Across the county, a host of community clubs are nurturing the grassroots game.
Prestwick's Caledonian Youth Club FC has been around since 1985, founded by dads Bill Briceland and Derek Muir.
Professional players Craig Conway and Matthew Kennedy started their paths to success here.
Bill still holds an honorary presidential role at the club, which is close to his heart.
“It has been great to see this club grow over the years,” he said at the ground before a training session on a sunny autumn evening.
“We started off with 12 players and now cater for 300 at various age-groups.
“It’s a terrific asset to the local community here.”
The club is applying for the top level - Legacy status - in the Scottish FA's Quality Mark accreditation programme.
This is where a club can prove it has had a long-term benefit to the surrounding area and has structures in place that secure its future.
David Skeoch is one of the coaches at the club and oversees the Quality Mark process.
“The Quality Mark scheme has been good for the club,” he said. “It has united everyone within the club towards a single purpose.”
The purpose is to make the club the best possible environment for young people to play football.
It currently has ‘Community’ status, the second highest grading, meaning it provides the latest coaching courses and consults regularly with the local community who also feel part of its ownership.
The club has two 11-a-side pitches, two 7-a-side pitches and a 5-a-side 3G pitch for its numerous boys and girls age groups.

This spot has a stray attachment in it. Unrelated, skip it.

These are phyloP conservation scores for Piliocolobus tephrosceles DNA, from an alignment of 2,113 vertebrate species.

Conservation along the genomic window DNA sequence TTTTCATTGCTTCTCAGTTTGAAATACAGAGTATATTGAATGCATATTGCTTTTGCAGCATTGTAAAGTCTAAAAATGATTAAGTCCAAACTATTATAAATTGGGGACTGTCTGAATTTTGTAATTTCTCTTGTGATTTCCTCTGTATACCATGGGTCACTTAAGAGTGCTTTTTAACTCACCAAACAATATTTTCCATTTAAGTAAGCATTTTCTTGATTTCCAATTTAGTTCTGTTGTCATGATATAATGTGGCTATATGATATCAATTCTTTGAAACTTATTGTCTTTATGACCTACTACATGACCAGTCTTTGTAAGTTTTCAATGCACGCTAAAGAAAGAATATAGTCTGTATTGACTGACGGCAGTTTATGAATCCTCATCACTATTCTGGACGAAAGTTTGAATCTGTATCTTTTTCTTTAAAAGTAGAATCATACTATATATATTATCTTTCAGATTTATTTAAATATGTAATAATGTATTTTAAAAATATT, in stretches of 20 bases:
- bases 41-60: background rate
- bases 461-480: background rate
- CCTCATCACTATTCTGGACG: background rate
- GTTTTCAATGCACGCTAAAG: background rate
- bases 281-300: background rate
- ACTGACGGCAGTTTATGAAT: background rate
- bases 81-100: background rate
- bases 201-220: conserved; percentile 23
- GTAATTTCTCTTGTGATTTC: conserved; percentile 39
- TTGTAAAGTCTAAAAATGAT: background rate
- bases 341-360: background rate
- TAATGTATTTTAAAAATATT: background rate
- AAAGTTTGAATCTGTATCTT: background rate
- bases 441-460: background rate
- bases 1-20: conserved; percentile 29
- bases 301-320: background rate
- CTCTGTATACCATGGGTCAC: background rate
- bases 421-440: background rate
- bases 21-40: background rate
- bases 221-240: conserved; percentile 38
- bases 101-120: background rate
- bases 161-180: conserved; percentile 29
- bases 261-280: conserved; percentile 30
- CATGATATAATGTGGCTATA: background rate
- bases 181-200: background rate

Speaking on the 5-a-side pitch before training, Kenny Andres – under-12 coach at the club – said: “The club has worked hard over the years to secure funding that has improved our playing facilities.
“For me, I love coaching because it is the perfect way to unwind after a day at work. There are a lot of good volunteers helping out here, which is a great thing to be part of.”
The club is based in a part of the country that has produced some of the most influential names in Scottish Football. Former national team mcoaches Andy Roxburgh and Craig Brown, head of football development at the Scottish FA Jim Fleeting, and former international youth coach, Ross Mathie, all hail from this part of the world.
Football is a way of life here.
Graeme Mathie, club development manager for the Scottish FA’s South West region, used to play at Caledonian FC as a boy before a successful professional career at clubs such as Coventry City and Motherwell.
“Clubs are all about people,” he said, standing watching a coaching session at the club. “Good people make good football clubs.
“This club has made such a fantastic contribution to the town of Prestwick.”
The club benefitted from its proximity to football developments at Hampden when Ross Mathie, father of Graeme, trial tested seven-a-side goals back in 1996.
Now the goals have become a common feature on football pitches across Scotland.
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